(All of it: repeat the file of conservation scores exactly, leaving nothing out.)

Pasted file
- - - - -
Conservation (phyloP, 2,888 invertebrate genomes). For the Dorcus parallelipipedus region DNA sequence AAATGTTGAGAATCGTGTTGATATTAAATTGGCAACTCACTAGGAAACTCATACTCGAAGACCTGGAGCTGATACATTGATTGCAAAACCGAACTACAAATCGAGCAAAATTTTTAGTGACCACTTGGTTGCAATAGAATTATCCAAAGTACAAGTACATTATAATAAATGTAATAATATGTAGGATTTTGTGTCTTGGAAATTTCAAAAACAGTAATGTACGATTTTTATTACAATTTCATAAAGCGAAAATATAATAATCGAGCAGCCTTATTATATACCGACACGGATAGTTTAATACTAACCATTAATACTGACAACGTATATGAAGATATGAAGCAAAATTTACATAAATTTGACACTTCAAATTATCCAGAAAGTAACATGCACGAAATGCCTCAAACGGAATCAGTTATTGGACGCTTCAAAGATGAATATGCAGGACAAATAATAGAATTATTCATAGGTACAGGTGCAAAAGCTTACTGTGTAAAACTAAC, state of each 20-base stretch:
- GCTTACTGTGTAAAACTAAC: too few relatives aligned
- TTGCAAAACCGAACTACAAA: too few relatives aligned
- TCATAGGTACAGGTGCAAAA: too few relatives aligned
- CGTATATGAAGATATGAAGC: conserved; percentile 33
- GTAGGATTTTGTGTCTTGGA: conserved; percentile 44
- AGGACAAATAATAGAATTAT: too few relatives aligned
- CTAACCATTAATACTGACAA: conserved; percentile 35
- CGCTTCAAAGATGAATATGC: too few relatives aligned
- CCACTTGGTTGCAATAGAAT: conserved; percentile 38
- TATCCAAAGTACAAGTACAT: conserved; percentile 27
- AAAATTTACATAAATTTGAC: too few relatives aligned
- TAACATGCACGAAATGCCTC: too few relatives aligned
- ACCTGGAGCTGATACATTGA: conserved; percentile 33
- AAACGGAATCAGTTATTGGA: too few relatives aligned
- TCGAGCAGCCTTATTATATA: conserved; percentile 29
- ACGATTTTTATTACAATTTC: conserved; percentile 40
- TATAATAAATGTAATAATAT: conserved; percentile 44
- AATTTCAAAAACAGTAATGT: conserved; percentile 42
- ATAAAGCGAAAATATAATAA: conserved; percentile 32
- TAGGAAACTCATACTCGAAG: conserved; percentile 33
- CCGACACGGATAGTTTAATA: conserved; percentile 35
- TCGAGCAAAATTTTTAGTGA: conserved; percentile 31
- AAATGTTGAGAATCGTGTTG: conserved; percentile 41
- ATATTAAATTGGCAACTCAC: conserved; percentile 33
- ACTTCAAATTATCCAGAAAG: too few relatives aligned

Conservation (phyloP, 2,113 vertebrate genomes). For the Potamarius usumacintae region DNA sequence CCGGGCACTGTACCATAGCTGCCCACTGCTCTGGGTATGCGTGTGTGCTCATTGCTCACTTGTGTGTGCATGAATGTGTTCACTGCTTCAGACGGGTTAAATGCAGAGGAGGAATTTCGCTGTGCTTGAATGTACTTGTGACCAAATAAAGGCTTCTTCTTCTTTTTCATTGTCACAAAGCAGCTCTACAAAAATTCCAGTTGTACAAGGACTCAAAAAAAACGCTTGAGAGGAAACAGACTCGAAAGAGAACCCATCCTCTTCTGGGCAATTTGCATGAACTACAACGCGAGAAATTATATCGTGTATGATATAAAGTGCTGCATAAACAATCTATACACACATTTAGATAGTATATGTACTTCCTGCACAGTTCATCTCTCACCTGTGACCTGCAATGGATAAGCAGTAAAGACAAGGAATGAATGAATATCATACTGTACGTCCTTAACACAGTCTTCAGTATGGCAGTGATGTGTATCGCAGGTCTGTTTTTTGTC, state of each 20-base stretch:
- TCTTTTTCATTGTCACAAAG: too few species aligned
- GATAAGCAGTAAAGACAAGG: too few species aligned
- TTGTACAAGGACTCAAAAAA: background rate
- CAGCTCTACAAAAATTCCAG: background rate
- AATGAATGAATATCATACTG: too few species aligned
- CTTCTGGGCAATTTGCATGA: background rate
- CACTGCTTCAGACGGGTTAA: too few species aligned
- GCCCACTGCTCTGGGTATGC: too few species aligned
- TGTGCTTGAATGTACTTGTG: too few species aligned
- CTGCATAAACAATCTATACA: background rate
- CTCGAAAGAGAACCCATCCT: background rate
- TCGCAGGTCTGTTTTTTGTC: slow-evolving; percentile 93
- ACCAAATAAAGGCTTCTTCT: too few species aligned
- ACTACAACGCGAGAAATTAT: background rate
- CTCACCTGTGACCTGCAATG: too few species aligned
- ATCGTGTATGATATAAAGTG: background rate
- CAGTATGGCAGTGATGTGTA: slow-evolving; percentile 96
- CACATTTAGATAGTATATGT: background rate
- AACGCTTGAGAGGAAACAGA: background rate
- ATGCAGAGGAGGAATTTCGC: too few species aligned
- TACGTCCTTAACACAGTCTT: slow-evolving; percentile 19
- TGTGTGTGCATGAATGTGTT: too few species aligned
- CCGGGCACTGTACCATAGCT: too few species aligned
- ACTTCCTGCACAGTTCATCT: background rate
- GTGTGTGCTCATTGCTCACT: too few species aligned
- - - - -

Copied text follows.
Conservation (phyloP, 2,888 invertebrate genomes). For the Dorcus parallelipipedus region DNA sequence AAATGTTGAGAATCGTGTTGATATTAAATTGGCAACTCACTAGGAAACTCATACTCGAAGACCTGGAGCTGATACATTGATTGCAAAACCGAACTACAAATCGAGCAAAATTTTTAGTGACCACTTGGTTGCAATAGAATTATCCAAAGTACAAGTACATTATAATAAATGTAATAATATGTAGGATTTTGTGTCTTGGAAATTTCAAAAACAGTAATGTACGATTTTTATTACAATTTCATAAAGCGAAAATATAATAATCGAGCAGCCTTATTATATACCGACACGGATAGTTTAATACTAACCATTAATACTGACAACGTATATGAAGATATGAAGCAAAATTTACATAAATTTGACACTTCAAATTATCCAGAAAGTAACATGCACGAAATGCCTCAAACGGAATCAGTTATTGGACGCTTCAAAGATGAATATGCAGGACAAATAATAGAATTATTCATAGGTACAGGTGCAAAAGCTTACTGTGTAAAACTAAC, state of each 20-base stretch:
- GCTTACTGTGTAAAACTAAC: too few relatives aligned
- TTGCAAAACCGAACTACAAA: too few relatives aligned
- TCATAGGTACAGGTGCAAAA: too few relatives aligned
- CGTATATGAAGATATGAAGC: conserved; percentile 33
- GTAGGATTTTGTGTCTTGGA: conserved; percentile 44
- AGGACAAATAATAGAATTAT: too few relatives aligned
- CTAACCATTAATACTGACAA: conserved; percentile 35
- CGCTTCAAAGATGAATATGC: too few relatives aligned
- CCACTTGGTTGCAATAGAAT: conserved; percentile 38
- TATCCAAAGTACAAGTACAT: conserved; percentile 27
- AAAATTTACATAAATTTGAC: too few relatives aligned
- TAACATGCACGAAATGCCTC: too few relatives aligned
- ACCTGGAGCTGATACATTGA: conserved; percentile 33
- AAACGGAATCAGTTATTGGA: too few relatives aligned
- TCGAGCAGCCTTATTATATA: conserved; percentile 29
- ACGATTTTTATTACAATTTC: conserved; percentile 40
- TATAATAAATGTAATAATAT: conserved; percentile 44
- AATTTCAAAAACAGTAATGT: conserved; percentile 42
- ATAAAGCGAAAATATAATAA: conserved; percentile 32
- TAGGAAACTCATACTCGAAG: conserved; percentile 33
- CCGACACGGATAGTTTAATA: conserved; percentile 35
- TCGAGCAAAATTTTTAGTGA: conserved; percentile 31
- AAATGTTGAGAATCGTGTTG: conserved; percentile 41
- ATATTAAATTGGCAACTCAC: conserved; percentile 33
- ACTTCAAATTATCCAGAAAG: too few relatives aligned

Conservation (phyloP, 2,113 vertebrate genomes). For the Potamarius usumacintae region DNA sequence CCGGGCACTGTACCATAGCTGCCCACTGCTCTGGGTATGCGTGTGTGCTCATTGCTCACTTGTGTGTGCATGAATGTGTTCACTGCTTCAGACGGGTTAAATGCAGAGGAGGAATTTCGCTGTGCTTGAATGTACTTGTGACCAAATAAAGGCTTCTTCTTCTTTTTCATTGTCACAAAGCAGCTCTACAAAAATTCCAGTTGTACAAGGACTCAAAAAAAACGCTTGAGAGGAAACAGACTCGAAAGAGAACCCATCCTCTTCTGGGCAATTTGCATGAACTACAACGCGAGAAATTATATCGTGTATGATATAAAGTGCTGCATAAACAATCTATACACACATTTAGATAGTATATGTACTTCCTGCACAGTTCATCTCTCACCTGTGACCTGCAATGGATAAGCAGTAAAGACAAGGAATGAATGAATATCATACTGTACGTCCTTAACACAGTCTTCAGTATGGCAGTGATGTGTATCGCAGGTCTGTTTTTTGTC, state of each 20-base stretch:
- TCTTTTTCATTGTCACAAAG: too few species aligned
- GATAAGCAGTAAAGACAAGG: too few species aligned
- TTGTACAAGGACTCAAAAAA: background rate
- CAGCTCTACAAAAATTCCAG: background rate
- AATGAATGAATATCATACTG: too few species aligned
- CTTCTGGGCAATTTGCATGA: background rate
- CACTGCTTCAGACGGGTTAA: too few species aligned
- GCCCACTGCTCTGGGTATGC: too few species aligned
- TGTGCTTGAATGTACTTGTG: too few species aligned
- CTGCATAAACAATCTATACA: background rate
- CTCGAAAGAGAACCCATCCT: background rate
- TCGCAGGTCTGTTTTTTGTC: slow-evolving; percentile 93
- ACCAAATAAAGGCTTCTTCT: too few species aligned
- ACTACAACGCGAGAAATTAT: background rate
- CTCACCTGTGACCTGCAATG: too few species aligned
- ATCGTGTATGATATAAAGTG: background rate
- CAGTATGGCAGTGATGTGTA: slow-evolving; percentile 96
- CACATTTAGATAGTATATGT: background rate
- AACGCTTGAGAGGAAACAGA: background rate
- ATGCAGAGGAGGAATTTCGC: too few species aligned
- TACGTCCTTAACACAGTCTT: slow-evolving; percentile 19
- TGTGTGTGCATGAATGTGTT: too few species aligned
- CCGGGCACTGTACCATAGCT: too few species aligned
- ACTTCCTGCACAGTTCATCT: background rate
- GTGTGTGCTCATTGCTCACT: too few species aligned